Philippines' Duterte apologises for taking unapproved China jab
Philippines President Rodrigo Duterte has asked the Chinese Embassy to take back 1,000 donated Sinopharm vaccines, after he was criticised for taking an unapproved vaccine.
In response, Duterte said China should in future only send Sinovac vaccines; a separate Chinese vaccine which is in use in the Philippines.
Sinopharm has not yet been approved in the Philippines.
Both Sinopharm and Sinovac are expected to receive WHO approval this week.
Duterte said he only got the Sinopharm shot under a compassionate use clause, and that his doctors had advised him to get vaccinated.
"Don't follow my footsteps," Duterte said, according to local media reports. "It's dangerous because there are no studies, it might not be good for the body. Just let me be the sole person to receive it."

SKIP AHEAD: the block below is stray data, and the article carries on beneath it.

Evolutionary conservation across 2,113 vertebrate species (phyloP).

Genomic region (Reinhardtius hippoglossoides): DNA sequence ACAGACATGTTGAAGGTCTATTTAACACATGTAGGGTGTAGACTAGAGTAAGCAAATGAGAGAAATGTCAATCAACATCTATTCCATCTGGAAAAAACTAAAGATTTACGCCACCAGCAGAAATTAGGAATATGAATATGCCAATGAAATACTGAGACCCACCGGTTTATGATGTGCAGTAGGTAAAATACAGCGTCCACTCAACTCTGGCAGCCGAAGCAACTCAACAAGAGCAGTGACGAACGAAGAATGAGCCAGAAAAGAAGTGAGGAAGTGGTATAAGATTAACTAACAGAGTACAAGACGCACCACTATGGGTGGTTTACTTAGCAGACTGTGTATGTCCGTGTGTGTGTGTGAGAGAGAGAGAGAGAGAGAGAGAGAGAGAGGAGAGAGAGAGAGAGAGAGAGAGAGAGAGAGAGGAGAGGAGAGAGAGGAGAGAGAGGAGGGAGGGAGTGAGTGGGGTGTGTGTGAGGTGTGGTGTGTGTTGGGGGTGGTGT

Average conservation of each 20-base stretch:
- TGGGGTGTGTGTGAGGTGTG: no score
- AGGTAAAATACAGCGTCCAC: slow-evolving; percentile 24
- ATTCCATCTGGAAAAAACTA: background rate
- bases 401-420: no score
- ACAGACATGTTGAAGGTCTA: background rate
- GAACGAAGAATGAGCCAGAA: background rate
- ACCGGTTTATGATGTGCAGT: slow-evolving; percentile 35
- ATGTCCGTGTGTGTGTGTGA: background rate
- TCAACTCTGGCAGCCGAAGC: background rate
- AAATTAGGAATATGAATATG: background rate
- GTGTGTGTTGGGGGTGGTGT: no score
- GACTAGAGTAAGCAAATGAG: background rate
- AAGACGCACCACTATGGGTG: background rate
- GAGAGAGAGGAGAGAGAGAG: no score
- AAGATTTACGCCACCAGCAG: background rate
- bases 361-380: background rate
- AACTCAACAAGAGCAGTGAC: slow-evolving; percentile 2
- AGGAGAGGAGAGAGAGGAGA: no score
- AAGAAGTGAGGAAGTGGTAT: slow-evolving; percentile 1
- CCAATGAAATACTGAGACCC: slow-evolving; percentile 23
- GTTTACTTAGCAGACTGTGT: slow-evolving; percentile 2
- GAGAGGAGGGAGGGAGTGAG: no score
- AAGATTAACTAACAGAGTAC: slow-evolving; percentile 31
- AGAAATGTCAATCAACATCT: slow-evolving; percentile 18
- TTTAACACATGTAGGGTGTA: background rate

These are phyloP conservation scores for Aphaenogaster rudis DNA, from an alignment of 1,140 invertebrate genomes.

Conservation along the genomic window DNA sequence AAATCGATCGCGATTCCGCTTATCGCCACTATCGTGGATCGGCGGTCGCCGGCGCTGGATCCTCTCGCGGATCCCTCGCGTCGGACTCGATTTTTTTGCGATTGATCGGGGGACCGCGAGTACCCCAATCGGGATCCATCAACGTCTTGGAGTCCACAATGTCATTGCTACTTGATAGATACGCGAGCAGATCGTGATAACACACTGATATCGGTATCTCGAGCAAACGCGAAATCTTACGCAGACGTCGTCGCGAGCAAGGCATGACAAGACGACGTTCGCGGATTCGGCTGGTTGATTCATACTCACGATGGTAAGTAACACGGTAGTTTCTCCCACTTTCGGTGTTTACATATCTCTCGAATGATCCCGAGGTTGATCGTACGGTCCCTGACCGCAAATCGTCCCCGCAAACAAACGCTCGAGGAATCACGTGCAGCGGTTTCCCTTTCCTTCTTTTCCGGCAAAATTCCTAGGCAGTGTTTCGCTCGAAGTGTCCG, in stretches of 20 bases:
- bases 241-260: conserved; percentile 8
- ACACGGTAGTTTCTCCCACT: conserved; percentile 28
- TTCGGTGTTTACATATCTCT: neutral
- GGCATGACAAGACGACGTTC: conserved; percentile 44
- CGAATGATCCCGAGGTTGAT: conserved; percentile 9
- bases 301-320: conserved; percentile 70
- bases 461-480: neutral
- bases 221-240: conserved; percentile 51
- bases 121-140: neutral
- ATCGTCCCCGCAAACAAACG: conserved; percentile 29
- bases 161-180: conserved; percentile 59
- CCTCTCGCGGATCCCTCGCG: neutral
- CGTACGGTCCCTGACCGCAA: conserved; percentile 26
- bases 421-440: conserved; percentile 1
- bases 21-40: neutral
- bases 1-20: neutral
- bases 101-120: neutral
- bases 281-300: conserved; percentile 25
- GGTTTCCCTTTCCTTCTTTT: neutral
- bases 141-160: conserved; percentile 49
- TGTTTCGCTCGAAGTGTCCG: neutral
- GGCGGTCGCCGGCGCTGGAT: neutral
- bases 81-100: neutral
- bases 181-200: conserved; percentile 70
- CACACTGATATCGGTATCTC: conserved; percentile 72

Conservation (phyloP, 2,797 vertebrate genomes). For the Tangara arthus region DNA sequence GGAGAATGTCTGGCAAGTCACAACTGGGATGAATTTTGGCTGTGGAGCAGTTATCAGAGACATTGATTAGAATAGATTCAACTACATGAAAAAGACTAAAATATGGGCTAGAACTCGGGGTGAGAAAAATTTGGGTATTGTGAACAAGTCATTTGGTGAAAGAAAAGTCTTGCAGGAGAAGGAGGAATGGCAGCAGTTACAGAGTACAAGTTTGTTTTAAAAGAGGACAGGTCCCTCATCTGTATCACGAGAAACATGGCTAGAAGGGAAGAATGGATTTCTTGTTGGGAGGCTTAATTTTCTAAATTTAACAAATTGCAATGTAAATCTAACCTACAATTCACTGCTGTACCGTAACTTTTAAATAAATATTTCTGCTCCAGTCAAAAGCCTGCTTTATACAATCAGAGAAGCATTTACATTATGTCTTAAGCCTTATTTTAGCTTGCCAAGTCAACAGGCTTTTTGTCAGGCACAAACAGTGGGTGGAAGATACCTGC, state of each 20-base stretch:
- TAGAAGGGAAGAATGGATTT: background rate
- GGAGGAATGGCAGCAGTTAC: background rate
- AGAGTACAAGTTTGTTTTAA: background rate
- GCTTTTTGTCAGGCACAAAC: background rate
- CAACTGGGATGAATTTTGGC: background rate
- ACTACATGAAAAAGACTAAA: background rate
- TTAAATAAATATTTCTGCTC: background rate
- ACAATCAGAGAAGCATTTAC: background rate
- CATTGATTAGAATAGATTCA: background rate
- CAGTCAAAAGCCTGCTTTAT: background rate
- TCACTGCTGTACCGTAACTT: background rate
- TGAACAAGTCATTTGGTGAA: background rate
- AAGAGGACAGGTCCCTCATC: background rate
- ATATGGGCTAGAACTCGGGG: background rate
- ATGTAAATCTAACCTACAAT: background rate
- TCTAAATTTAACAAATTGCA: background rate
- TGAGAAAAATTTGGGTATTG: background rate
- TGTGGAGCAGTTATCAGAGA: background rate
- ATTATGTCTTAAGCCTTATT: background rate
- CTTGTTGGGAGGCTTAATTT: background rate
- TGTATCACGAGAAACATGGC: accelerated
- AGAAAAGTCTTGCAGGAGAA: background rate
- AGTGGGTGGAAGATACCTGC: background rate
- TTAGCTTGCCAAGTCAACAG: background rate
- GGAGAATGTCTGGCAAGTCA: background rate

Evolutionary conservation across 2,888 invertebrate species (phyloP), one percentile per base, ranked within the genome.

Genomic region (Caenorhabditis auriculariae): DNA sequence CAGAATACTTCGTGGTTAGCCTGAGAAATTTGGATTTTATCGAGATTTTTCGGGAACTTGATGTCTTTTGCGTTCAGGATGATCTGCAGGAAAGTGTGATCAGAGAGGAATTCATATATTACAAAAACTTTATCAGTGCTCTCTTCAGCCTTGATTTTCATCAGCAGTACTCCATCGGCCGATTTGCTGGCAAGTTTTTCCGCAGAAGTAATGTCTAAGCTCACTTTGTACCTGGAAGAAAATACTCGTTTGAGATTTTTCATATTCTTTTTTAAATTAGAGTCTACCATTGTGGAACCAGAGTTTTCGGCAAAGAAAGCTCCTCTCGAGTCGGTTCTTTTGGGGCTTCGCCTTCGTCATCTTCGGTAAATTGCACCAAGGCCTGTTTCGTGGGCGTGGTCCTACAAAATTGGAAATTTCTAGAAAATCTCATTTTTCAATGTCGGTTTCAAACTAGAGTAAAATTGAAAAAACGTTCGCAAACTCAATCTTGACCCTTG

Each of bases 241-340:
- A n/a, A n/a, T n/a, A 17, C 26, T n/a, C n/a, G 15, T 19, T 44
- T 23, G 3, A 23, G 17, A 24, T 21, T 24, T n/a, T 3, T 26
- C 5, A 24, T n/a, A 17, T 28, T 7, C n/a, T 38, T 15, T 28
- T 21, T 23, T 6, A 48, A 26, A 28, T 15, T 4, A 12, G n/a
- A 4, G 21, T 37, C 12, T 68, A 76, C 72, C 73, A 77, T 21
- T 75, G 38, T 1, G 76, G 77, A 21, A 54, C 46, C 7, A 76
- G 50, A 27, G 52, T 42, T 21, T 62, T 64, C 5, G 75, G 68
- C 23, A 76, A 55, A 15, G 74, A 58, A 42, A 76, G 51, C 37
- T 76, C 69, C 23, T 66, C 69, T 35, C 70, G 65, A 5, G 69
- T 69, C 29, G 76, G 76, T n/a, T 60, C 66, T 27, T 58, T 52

Explaining Sinopharm was not approved yet and possibly had multiple side effects, he added, "let's just pull them out, so that there's no issue".
He also accepted criticism that the use of the unapproved vaccine was risky, saying: "We are sorry. You are right."
Currently, the only approved vaccines available in the country are AstraZeneca and Sinovac and both are being administered to frontline workers and vulnerable groups.
According to local outlet Rappler, it is not clear why Duterte might not have taken any of the vaccines that were approved for emergency use.
The Philippines is one the worst-hit countries in South East Asia with more than 1m cases and almost 18,000 deaths linked to COVID-19.
According to studies cited in local media, more than half of Filipinos are unwilling to get vaccinated against the virus over fears the shots are not safe.
The vaccine hesitation is largely attributed to a scandal around a dengue vaccine administered to children in 2016.
Duterte's administration already last year was under fire when the president's security personnel were inoculated with Chinese vaccines long before any jabs had officially arrived in the country.